VCN -The integration ability of the domestic private sector into the global economy is not high. This is a big ‘disadvantage’ for businesses because Vietnam has more and more opportunities for integration and international cooperation.
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Chain participation rate still low
According to the World Bank, global value chains generate about 50-60% of Vietnam's total added value. Currently, Vietnam's commercial scale is more than 200% of GDP; however, much of this economic activity depends on foreign direct investment (FDI). According to the General Statistics Office, in 2018, the FDI sector accounted for about 80% of export production and 72% of the total national export turnover, playing an increasingly important role in the economy. Meanwhile, according to the Vietnam Chamber of Commerce and Industry (VCCI), very few domestic private enterprises participate in global value chains, or only in the scope of suppliers of goods and services to enterprises. FDI is operating in Vietnam or in the form of exports to third parties which participate in the global value chain. Currently, just 21% of Vietnam's small and medium enterprises are part of global value chains, much lower than the 46% in other ASEAN member countries.
As well as the low quantity, the quality of participation in value chains is also being competed by FDI enterprises. The results of the Provincial Competitiveness Index (PCI) survey 2018, coordinated by VCCI, show that the activities of FDI enterprises continue to be smaller, both in terms of equity and labour size. The PCI report 2018 said the number of businesses participating in the survey employing 1,000 or more workers decreased from 6.4% (in 2017) to 4% (in 2018). The narrowing of the labour scale of FDI enterprises is accompanied by a corresponding decrease in capital scale. Compared to 2017, 2018 witnessed an increase in the proportion of enterprises located in small-scale groups; only 3.9% of respondents said that their owners' equity was over VND500 billion, while last year this rate was 5.9%.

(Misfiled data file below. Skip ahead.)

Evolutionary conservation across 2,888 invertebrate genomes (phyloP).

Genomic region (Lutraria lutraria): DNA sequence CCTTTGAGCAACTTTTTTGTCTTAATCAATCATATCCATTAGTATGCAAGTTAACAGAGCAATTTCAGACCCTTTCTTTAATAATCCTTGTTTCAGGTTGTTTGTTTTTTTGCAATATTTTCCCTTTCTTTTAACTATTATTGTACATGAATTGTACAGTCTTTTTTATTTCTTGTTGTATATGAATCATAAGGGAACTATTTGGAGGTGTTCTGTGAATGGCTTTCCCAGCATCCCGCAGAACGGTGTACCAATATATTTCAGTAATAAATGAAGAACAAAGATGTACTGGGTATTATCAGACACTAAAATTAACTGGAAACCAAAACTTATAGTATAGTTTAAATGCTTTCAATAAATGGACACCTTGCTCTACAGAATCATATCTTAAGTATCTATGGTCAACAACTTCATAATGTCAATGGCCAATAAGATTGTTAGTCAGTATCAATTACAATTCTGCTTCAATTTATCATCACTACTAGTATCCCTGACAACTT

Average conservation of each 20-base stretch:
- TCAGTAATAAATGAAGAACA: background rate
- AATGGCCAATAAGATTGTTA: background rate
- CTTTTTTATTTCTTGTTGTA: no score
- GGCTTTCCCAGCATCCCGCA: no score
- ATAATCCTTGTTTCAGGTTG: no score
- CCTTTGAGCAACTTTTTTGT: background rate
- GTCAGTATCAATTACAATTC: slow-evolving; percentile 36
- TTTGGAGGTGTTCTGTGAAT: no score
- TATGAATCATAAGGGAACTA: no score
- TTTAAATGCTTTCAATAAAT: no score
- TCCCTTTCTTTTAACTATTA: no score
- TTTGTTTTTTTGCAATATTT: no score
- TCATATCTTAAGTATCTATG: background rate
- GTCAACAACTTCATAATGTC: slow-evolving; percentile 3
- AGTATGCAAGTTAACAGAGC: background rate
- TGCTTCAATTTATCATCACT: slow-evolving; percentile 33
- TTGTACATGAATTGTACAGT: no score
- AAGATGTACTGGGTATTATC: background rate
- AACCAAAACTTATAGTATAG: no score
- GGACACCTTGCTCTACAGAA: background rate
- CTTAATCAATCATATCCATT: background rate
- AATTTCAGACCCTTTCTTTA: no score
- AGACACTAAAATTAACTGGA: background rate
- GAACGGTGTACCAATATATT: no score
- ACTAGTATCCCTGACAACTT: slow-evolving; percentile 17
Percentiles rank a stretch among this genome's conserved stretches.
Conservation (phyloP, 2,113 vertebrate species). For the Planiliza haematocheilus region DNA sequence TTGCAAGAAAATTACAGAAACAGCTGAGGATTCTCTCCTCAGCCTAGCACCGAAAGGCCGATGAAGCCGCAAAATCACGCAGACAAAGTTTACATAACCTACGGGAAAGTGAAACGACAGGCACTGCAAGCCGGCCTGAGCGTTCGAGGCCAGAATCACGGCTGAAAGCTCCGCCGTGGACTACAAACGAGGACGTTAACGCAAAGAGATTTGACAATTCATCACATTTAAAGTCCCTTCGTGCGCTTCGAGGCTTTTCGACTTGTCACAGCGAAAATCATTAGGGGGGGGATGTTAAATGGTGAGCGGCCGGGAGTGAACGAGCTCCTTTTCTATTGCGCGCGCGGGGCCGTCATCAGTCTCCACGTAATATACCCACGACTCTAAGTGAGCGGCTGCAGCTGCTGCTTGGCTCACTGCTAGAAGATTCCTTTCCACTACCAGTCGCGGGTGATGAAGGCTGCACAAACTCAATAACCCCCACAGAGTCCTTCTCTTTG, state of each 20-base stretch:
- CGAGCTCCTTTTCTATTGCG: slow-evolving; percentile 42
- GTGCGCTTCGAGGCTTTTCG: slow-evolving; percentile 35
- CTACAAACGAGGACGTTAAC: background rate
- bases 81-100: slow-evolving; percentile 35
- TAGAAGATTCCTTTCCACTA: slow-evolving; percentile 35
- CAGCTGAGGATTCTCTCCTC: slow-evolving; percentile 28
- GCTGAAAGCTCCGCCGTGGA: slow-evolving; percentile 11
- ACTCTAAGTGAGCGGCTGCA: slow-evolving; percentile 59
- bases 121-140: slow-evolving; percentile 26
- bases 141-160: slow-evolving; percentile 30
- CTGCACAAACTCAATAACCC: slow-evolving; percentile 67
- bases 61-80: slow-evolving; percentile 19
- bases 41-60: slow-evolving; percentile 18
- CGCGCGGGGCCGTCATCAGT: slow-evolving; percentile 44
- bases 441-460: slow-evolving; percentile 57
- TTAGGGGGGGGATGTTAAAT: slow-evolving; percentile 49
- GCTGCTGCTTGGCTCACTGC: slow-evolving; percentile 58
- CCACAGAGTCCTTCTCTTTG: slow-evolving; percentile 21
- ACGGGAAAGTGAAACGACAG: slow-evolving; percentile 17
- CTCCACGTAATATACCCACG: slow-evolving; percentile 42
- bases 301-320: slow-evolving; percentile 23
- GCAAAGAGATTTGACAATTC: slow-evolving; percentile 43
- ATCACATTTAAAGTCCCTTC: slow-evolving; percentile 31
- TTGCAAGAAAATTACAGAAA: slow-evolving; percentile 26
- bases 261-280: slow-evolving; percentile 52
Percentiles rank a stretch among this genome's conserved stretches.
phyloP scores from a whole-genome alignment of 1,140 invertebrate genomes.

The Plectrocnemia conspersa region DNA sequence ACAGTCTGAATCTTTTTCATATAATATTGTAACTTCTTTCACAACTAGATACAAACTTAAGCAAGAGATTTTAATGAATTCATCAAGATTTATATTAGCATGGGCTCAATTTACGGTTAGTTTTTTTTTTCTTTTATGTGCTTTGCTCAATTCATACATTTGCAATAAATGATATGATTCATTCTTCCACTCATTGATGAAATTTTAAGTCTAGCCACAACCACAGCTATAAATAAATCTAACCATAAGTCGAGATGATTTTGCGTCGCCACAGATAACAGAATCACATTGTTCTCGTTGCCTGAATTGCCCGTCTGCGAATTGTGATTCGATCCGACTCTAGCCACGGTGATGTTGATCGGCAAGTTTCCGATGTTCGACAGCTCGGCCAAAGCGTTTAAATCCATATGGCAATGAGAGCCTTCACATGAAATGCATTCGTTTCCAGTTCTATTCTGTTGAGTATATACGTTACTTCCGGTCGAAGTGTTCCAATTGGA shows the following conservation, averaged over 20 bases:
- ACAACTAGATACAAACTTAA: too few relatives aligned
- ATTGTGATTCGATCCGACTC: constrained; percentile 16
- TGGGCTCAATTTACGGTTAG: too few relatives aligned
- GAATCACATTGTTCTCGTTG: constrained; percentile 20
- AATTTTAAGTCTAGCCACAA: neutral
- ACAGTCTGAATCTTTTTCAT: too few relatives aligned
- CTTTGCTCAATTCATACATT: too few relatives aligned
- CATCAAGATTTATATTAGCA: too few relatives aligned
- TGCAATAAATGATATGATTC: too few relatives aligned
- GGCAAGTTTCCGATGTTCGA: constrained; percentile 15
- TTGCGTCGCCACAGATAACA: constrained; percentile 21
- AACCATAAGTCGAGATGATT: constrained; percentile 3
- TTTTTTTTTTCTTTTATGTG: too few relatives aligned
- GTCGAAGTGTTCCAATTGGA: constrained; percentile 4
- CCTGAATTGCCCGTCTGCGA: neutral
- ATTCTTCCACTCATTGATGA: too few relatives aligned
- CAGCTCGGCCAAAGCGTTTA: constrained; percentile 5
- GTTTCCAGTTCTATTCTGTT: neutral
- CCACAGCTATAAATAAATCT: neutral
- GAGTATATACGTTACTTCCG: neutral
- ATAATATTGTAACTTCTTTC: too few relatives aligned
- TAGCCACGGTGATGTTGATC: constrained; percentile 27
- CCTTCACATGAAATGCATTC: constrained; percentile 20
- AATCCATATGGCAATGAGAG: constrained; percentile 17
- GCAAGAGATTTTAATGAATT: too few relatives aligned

Not only that, research by Prof. Dr. Edmund Malesky, Duke University, USA, said that FDI enterprises in Vietnam often operate under the "China + 1" strategy (that is, foreign enterprises investing in China will expand and set up branches or production facilities in other Asian countries such as Thailand, Vietnam, Indonesia or Myanmar). Therefore, some experts have warned, many small FDI enterprises enter Vietnam only to be satellites – suppliers for larger FDI projects. Such FDI enterprises may overwhelm domestic suppliers, hindering the domestic private sector from integrating into the global value chain and benefiting from the spread of technology and governance. The fact that the issue was raised made the Ministry of Planning and Investment to take into account that it would stipulate the minimum investment capital for FDI projects as a measure to solve the problem.
Talking about obstacles faced by Vietnamese enterprises when participating in the global value chain, Mr. Dau Anh Tuan, Head of the Legal Department at VCCI, said the reason is not only the level of labour, quality of management and financial resources; but also due to the limited dispute settlement system. Because enterprises are only familiar with traditional methods, dealing with contracts based on familiarity and informal arbitration, it will be very difficult to work with foreign enterprises; so foreign partners are always concerned about legal risks.
According to Mr. Mac Quoc Anh, Vice President and General Secretary of the Association of Small and Medium Enterprises in Hanoi, in the context of current global economic integration, the importance of contracts is increasing. Opportunities with businesses and foreign investors have grown, but each transaction has potential risks for the parties. Vietnam International Arbitration Center (VIAC) said that in the last 25 years, about 23.3% of disputes have been resolved through VIAC with parties being FDI enterprises and 36.6% of disputes with foreign-related elements. Among the disputes with FDI enterprises, 32% were in the field of goods trading, 25% in the construction sector, 20% in the field of leasing and 16% in the service sector. Disputes in many cases are due to late delivery or damaged goods, improper payment or unsatisfactory service quality.
However, many businesses said that ensuring contract enforcement is expensive and uncertain in Vietnam. According to the Annual Report on Doing Business by the World Bank, settling a dispute over contract performance in Ho Chi Minh City takes about 400 days, costing businesses about 29% of the contract value. Due to these concerns, businesses tend to look for other ways to resolve disputes.
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However, commitments to settle disputes through participation in international trade agreements will not be enough to overcome the limited capacity of the global private sector to participate in global value chains. Therefore, it is necessary that Vietnam has to establish a comprehensive policy, which considers the dispute settlement mechanism a pillar in the chain of solutions including improving the quality of infrastructure and resources of workforce, reforming the legal system and the quality of domestic governance.
By Huong Diu/Bui Diep